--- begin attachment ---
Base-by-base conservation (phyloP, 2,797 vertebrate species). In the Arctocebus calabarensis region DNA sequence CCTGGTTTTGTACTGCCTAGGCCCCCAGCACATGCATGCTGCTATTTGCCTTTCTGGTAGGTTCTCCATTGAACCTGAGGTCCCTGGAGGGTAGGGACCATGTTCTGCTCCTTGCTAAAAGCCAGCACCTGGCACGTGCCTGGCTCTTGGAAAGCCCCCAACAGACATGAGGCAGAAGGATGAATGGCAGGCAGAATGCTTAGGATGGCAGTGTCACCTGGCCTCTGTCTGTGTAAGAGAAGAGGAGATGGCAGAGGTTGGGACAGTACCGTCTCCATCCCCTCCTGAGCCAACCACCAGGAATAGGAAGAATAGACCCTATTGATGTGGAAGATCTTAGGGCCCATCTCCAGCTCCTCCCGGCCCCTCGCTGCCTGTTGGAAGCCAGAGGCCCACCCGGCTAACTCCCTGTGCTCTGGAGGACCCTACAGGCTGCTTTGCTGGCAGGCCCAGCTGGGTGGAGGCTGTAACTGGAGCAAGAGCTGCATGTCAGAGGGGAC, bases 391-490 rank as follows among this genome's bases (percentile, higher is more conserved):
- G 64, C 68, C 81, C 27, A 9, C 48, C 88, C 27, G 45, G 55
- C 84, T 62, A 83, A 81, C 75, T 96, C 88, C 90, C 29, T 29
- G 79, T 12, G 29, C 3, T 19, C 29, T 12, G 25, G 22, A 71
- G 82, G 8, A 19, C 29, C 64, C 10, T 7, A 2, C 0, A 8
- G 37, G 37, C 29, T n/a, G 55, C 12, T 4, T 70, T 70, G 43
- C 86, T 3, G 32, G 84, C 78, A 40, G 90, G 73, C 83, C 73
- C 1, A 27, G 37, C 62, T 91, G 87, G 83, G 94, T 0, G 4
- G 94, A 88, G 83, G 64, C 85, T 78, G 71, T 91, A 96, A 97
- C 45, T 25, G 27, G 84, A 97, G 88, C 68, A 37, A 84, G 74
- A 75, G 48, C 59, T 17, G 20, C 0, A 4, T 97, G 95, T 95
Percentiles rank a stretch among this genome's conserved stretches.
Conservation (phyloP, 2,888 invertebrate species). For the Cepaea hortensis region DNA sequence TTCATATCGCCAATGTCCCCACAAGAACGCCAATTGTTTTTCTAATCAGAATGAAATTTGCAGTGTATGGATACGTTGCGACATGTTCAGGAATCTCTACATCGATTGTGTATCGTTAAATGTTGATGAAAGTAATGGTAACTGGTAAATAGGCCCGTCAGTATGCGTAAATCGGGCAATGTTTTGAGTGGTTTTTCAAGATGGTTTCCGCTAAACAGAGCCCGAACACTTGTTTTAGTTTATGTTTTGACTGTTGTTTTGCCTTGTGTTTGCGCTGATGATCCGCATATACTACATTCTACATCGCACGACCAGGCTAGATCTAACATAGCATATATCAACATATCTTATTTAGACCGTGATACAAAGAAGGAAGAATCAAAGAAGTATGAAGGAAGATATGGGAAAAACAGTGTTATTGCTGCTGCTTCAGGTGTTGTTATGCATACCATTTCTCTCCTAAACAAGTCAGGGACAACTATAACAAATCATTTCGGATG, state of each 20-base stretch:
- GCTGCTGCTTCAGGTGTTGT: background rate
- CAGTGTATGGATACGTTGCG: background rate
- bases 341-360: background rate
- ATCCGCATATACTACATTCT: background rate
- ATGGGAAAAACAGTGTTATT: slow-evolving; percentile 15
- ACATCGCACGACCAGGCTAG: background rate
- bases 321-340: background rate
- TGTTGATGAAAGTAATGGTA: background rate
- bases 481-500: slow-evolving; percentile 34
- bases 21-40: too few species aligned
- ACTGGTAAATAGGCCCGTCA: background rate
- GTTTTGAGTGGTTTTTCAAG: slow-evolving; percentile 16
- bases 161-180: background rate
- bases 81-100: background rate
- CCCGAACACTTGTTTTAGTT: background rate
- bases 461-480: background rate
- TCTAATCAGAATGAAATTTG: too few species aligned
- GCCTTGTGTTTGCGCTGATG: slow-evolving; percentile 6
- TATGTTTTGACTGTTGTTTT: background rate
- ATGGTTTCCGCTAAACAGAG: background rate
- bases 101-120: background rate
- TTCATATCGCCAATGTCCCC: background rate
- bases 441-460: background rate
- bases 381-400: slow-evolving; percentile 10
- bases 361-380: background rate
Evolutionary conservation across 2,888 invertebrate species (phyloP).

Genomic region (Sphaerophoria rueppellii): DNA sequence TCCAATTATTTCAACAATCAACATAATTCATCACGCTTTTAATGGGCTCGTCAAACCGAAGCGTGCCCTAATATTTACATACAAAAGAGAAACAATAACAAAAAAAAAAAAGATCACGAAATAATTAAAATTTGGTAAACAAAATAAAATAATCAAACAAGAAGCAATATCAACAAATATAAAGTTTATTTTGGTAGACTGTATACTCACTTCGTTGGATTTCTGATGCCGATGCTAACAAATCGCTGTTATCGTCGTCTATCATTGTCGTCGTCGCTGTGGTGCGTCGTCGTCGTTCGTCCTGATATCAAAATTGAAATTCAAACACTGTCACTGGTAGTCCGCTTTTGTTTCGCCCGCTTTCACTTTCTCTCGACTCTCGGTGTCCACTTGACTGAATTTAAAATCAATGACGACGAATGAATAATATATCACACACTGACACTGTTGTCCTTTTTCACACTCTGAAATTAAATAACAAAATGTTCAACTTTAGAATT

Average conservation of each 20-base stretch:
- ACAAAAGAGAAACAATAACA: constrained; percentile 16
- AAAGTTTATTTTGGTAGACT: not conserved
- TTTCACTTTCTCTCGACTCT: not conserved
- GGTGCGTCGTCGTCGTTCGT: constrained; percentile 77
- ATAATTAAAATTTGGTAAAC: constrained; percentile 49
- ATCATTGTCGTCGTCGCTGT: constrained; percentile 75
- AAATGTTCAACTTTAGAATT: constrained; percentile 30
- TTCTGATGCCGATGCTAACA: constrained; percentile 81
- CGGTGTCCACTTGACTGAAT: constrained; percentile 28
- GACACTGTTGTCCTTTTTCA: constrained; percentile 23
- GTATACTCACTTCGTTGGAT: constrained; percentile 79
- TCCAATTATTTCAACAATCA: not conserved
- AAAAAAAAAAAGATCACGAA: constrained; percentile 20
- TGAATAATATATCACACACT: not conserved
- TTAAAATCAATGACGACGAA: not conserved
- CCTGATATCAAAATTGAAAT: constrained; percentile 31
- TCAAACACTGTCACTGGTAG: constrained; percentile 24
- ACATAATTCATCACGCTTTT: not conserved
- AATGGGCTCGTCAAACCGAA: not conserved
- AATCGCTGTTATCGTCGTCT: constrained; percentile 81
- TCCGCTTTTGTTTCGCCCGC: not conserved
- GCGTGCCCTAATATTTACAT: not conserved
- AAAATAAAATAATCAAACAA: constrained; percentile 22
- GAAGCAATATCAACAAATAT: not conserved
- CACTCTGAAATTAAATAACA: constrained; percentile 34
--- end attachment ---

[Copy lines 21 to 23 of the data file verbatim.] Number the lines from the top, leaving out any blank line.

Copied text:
- TGTTGATGAAAGTAATGGTA: background rate
- bases 481-500: slow-evolving; percentile 34
- bases 21-40: too few species aligned